Three retailers took the stage at the International Sleep Products Association’s Industry Conference to give their thoughts on the mattress industry, offer advice to manufacturers and suppliers on how to improve partnerships, and share experiences being on the front lines of bedding sales.
The biennial conference was held March 8-9 in St. Petersburg, Florida.
Moderated by Mark Kinsley, staff vice president of marketing for the Carthage, Missouri-based Leggett & Platt Inc. Bedding Group, the panel discussion, “Positioning the Mattress as THE Most Essential Sleep Product for Consumers,” included Spencer Ace, owner of Studio City, California-based Sweet Dreamzzz Mattress; Trent Ranburger, owner of Trent Bedding, headquartered in Bowling Green, Kentucky; and Elana Stone-Anderson, vice president of marketing for BedMart Mattress Superstores, based in Portland, Oregon.
The conversation addressed myriad topics about today’s realities of retail, including:
- Setting yourself apart—Ace: “There’s a lot of foot traffic in front of our store, so we put dog biscuits and dog water bowls and bottled water out for people. People come in and thank us, and say they want to shop with us.” Ranburger: “I spent money to raise awareness about mattresses, and so when someone in Bowling Green is buying a mattress, they think Trent Bedding. The arrival of Mattress Firm has raised our local tickets. It has been great for our business.”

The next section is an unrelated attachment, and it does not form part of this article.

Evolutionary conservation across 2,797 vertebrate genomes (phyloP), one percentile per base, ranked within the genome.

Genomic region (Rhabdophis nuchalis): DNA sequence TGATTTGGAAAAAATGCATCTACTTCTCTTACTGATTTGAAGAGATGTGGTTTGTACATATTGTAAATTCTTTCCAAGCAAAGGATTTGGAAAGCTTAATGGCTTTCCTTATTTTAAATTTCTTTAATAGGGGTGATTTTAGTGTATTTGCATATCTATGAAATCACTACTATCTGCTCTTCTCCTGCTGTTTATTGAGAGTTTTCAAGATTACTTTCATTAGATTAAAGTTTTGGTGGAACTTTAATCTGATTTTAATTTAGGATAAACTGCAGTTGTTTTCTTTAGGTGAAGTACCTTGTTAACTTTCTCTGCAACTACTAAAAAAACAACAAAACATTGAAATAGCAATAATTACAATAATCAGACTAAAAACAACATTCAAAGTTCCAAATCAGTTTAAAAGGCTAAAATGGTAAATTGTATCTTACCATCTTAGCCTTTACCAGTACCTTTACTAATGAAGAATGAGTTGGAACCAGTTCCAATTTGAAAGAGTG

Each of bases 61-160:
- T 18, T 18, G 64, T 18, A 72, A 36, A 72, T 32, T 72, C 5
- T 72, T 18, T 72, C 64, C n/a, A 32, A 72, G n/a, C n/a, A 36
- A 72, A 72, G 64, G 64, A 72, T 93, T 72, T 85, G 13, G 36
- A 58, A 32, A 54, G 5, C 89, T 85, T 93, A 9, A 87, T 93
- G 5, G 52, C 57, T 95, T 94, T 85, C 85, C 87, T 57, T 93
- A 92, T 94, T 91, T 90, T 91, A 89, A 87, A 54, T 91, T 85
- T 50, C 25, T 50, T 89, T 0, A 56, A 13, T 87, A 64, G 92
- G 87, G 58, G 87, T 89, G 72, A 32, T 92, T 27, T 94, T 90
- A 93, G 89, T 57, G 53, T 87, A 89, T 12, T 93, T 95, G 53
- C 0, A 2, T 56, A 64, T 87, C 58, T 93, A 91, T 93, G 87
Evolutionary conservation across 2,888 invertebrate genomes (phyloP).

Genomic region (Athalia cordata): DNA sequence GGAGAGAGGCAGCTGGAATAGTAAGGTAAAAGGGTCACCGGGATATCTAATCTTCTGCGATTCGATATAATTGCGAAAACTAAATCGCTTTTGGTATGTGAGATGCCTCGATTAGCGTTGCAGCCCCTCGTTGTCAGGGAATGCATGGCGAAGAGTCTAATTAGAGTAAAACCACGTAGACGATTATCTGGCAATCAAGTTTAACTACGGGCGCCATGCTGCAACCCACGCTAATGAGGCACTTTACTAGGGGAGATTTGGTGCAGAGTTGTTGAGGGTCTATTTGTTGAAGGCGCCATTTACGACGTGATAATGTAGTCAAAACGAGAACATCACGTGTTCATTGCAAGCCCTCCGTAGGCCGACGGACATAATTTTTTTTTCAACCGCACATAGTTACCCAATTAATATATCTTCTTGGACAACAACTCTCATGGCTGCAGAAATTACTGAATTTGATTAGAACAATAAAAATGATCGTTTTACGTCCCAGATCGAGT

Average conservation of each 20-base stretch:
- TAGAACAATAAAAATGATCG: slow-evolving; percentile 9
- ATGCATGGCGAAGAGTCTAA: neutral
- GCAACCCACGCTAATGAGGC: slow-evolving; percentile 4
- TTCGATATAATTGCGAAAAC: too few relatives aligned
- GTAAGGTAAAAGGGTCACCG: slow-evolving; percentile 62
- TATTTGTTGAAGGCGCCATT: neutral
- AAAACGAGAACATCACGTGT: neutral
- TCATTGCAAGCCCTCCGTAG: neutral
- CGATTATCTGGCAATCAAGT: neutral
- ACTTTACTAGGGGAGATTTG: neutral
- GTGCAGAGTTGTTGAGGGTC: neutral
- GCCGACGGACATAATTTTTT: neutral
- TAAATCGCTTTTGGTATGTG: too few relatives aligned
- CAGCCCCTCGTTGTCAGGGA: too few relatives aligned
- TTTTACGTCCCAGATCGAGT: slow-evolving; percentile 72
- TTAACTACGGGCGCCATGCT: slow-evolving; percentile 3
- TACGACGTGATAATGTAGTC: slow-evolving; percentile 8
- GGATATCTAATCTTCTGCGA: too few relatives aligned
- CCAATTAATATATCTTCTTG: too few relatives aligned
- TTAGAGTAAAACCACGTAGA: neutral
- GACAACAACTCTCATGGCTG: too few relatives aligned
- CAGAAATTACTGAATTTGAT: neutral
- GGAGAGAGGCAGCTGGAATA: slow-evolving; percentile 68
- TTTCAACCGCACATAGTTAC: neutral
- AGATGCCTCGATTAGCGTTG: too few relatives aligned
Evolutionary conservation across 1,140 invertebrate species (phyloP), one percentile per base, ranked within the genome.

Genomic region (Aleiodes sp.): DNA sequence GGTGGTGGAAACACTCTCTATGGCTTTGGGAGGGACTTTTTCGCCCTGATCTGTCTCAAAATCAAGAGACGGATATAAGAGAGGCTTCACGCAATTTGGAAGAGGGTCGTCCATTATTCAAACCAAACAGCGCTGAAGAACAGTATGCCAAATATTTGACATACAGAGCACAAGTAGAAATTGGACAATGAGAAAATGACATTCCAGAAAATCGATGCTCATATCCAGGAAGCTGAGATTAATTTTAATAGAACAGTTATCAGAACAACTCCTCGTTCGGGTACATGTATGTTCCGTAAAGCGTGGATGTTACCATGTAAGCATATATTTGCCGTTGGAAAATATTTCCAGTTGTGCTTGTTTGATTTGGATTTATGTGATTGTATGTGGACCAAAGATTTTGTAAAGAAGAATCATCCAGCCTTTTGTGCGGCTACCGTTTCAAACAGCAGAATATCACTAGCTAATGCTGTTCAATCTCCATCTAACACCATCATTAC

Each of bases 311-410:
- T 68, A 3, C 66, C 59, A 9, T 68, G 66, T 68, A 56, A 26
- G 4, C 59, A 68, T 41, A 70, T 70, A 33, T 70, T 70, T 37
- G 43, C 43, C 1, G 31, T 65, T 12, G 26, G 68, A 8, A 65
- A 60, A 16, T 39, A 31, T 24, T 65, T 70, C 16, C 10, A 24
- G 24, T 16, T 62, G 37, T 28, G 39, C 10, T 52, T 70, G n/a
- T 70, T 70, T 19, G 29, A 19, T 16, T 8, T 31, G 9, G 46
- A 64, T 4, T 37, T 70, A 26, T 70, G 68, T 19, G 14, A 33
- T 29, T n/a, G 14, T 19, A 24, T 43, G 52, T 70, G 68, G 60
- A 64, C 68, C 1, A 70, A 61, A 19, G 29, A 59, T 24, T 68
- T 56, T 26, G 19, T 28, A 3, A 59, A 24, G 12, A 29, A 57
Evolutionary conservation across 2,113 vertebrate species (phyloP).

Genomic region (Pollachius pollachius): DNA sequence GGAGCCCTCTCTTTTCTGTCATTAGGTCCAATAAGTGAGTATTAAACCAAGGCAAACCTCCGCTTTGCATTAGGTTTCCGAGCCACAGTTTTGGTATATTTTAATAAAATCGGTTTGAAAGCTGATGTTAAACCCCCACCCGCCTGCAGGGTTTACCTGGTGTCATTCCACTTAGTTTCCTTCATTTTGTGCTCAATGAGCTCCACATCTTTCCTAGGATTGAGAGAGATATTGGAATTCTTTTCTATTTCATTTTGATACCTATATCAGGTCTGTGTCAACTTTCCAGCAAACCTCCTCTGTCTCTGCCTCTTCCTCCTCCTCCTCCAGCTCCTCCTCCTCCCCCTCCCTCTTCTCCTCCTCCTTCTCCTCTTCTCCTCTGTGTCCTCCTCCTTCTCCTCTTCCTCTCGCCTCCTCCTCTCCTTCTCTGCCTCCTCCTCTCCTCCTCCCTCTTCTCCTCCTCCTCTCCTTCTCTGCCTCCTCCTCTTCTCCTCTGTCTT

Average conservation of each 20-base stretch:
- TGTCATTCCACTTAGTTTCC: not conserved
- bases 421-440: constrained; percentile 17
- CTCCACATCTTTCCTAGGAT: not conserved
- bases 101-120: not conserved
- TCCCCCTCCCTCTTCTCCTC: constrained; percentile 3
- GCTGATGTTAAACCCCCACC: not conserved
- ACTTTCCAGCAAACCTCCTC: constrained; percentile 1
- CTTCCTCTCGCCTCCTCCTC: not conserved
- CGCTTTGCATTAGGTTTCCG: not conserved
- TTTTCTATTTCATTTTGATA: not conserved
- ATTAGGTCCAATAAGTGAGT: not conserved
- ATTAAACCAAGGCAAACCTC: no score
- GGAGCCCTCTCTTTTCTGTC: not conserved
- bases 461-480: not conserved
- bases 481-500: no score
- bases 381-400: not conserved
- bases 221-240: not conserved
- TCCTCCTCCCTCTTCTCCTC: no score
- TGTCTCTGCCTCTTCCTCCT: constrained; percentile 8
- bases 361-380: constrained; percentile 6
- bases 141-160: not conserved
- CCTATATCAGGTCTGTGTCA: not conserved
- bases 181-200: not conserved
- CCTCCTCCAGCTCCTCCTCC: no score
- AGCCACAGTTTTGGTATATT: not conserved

- Being your store’s spokesperson—Stone-Anderson: “It humanizes your brand. For five years now, I’ve been going into people’s homes and talking to them. My dad did all the marketing for our company for 18 years. Newspaper advertising mainly. We did focus groups and shifted to TV with me as spokesperson, and it has greatly increased market share. We didn’t have brand recognition. Now we do and are No. 1 or No. 2 in brand recognition for mattress retailers.”
- Maintaining relationships with manufacturers—Ranburger: “Better trained sales reps—we need those relationships. You need to build relationships from the top down and bottom up.” Ace: “I agree, and also we want exciting point-of-purchase. They are conversation starters. You want customers to say, ‘What is that?’ ”